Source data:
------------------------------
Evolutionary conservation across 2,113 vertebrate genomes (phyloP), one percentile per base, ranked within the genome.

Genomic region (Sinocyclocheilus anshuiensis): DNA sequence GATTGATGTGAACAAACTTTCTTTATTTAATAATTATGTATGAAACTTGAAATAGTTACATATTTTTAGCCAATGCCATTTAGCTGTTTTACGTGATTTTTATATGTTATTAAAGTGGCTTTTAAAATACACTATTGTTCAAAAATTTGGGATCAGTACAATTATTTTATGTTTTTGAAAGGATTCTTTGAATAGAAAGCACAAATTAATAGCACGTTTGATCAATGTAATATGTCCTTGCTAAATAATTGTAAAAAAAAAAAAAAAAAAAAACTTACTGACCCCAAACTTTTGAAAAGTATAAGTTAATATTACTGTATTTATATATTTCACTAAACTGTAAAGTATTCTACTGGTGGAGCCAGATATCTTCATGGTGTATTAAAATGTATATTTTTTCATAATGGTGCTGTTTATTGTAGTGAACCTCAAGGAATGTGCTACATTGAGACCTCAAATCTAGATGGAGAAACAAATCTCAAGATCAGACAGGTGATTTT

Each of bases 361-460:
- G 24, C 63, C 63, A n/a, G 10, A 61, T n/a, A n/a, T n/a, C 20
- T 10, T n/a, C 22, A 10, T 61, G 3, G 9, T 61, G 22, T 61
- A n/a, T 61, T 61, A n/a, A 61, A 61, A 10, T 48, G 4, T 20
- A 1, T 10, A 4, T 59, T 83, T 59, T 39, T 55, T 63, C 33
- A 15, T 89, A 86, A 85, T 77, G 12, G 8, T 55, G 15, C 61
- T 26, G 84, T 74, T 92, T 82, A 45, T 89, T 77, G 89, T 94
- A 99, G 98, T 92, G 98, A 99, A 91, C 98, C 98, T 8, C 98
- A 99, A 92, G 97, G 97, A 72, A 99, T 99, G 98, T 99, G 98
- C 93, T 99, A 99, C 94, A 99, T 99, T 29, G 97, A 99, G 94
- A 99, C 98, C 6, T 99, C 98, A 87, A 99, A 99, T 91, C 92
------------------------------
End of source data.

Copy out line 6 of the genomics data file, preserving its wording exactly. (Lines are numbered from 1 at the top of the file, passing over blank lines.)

- A n/a, T 61, T 61, A n/a, A 61, A 61, A 10, T 48, G 4, T 20